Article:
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The Princess and the Goblin
The Princess and the Goblin (Template:Lang-hu) is a 1991 European animated fantasy film directed by József Gémes. It is an adaptation of 1872 novel of the same name by George MacDonald.



When a peaceful kingdom is menaced by an army of monstrous goblins, a brave and beautiful princess joins forces with a resourceful peasant boy to rescue the noble king and all his people.  The lucky pair must battle the evil power of the wicked goblin prince armed only with the gift of song, the miracle of love, and a magical shimmering thread.



PlotEdit

In a mountainous kingdom, the widowed King leaves to attend affairs of state, leaving his beloved daughter, Princess Irene, alone with her nursemaid, Lootie. When Irene is on an outing with Lootie, she runs away on purpose, and Lootie cannot find her. When sun sets, Irene is lost in a sinister forest, and is attacked when a clawed hands bursts through the earth and attempts to seize her kitten, Turnip. Several deformed animals corner the frightened Princess, until a strange singing sounds through the trees, driving them into a fit, and they flee. The singing is revealed to be a young boy, Curdie, the son of a miner. He discovers Irene is lost, and leads her back to the castle. He informs her that the monsters were goblins and their "pets", and that they are driven away by singing. Curdie says that everyone except the King and his family know of the goblins, and Irene reveals she is a Princess.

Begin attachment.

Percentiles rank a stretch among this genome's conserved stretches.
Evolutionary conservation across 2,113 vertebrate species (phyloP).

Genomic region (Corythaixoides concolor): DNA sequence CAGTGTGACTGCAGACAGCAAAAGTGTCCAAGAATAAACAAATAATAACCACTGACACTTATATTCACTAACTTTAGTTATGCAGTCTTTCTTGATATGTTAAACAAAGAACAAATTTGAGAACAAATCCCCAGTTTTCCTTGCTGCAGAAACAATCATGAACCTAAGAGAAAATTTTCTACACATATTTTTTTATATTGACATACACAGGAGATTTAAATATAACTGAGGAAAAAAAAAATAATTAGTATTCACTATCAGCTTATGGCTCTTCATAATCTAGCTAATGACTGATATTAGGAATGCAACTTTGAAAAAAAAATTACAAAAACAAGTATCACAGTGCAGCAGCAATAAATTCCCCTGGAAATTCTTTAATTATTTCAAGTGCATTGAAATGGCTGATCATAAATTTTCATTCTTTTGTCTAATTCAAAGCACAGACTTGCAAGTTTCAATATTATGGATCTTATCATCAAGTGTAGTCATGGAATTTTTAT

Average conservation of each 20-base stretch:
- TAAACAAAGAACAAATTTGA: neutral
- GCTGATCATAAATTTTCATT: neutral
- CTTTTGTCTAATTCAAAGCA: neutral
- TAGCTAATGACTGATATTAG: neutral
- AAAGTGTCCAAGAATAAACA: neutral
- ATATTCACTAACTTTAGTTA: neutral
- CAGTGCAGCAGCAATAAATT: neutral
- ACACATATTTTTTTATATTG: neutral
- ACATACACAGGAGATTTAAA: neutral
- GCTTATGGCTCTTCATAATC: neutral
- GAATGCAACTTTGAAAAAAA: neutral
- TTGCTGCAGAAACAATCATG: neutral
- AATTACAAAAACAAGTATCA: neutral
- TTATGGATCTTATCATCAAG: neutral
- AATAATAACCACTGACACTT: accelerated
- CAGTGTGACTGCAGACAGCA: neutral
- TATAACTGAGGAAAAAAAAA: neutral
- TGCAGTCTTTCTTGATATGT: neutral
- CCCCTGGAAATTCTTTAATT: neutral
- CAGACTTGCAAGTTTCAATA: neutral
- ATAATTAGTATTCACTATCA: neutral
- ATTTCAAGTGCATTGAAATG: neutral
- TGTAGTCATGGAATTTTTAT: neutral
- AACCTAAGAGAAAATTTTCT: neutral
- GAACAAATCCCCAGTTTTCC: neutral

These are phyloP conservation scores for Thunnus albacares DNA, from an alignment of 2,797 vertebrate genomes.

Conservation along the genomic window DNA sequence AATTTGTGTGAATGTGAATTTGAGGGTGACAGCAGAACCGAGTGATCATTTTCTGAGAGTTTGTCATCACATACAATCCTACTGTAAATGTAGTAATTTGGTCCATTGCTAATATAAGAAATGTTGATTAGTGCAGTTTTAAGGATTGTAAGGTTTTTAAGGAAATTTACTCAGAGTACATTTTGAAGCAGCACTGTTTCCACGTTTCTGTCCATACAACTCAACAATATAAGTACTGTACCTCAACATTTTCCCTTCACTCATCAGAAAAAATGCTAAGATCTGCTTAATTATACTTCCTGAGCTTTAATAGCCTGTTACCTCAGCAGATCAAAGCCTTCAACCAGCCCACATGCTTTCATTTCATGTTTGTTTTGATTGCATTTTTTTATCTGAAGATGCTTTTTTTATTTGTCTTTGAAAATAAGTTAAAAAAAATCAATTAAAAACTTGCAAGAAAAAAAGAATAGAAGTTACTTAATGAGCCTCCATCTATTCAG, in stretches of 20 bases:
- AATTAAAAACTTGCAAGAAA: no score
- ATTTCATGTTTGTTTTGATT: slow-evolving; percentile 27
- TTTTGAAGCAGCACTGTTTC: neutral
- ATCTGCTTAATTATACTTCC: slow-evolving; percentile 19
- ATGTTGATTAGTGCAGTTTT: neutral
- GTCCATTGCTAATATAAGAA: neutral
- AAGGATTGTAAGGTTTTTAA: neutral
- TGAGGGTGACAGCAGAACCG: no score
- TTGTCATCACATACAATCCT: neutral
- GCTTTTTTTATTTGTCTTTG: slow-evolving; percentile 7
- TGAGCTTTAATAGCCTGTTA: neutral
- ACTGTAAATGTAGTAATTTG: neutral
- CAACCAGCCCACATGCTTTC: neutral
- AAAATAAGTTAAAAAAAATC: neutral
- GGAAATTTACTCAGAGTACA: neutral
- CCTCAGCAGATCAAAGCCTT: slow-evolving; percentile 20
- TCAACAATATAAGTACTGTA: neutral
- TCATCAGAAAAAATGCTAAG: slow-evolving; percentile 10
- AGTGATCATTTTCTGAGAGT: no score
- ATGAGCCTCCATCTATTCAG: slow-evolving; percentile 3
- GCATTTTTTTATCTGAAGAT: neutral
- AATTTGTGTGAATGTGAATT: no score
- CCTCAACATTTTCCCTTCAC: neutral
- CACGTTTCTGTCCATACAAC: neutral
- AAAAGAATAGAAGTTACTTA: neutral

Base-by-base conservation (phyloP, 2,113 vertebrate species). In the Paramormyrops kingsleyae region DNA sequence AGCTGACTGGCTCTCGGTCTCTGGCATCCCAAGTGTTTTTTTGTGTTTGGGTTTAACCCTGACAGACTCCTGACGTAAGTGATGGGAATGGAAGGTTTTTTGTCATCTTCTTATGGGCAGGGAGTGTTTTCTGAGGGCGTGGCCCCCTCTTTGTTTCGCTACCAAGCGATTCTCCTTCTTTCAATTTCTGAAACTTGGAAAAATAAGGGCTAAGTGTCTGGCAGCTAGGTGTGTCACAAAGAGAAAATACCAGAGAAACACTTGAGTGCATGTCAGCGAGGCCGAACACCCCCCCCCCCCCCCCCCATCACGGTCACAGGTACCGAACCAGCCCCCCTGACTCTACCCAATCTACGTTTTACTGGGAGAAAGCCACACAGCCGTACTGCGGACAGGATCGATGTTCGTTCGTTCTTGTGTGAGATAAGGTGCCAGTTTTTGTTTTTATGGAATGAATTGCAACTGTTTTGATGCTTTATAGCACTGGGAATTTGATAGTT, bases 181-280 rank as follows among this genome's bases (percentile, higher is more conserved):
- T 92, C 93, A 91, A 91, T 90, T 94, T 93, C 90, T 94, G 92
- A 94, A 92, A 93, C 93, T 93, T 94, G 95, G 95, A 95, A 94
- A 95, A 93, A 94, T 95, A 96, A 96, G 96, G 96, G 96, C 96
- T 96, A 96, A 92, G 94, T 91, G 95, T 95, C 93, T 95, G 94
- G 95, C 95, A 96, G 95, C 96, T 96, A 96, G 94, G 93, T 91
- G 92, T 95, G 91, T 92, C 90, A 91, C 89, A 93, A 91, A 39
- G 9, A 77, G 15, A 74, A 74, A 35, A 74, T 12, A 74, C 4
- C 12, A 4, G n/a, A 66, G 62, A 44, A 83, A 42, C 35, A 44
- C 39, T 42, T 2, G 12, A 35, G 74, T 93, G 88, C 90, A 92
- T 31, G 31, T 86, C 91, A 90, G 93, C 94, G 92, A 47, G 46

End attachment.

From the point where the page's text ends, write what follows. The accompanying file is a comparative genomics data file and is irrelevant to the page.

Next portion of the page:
The next day, Irene goes exploring in the castle after discovering a magical secret door in her bedroom. She ventures into a tower and meets the spirit of her Great Great Grandmother, also called Irene. She informs her that she will be there to help her, for Irene will soon be in grave danger. The same day, Curdie and his father are underground in the mines, and Curdie falls through a pothole and into the realm of the goblins. Hidden, he follows the goblins to a vast cavern where the sniveling Goblin King and the malevolent Goblin Queen are holding an audience, announcing their scheme to flood the mines and drown the "Sun People"... humans. Suddenly, Prince Froglip, the feared yet spoiled and infantile, heir to the goblin throne, announces drowning them is "Not enough!" and states he shall abduct the Princess of the Sun People and marry her, thereby forcing the humans to accept the goblins as their rulers. He claims that this is revenge for the humans exiling the goblins underground centuries beforehand. Before Curdie can run and tell the others, the goblins find him and put him away in a dungeon, but Irene manages to find him with the help of magic string her great great grandmother Irene gave to her. The goblins finally manage to flood the mines and attack the castle, but with the help of Curdie and Irene, the people fight the goblins off and save the kingdom.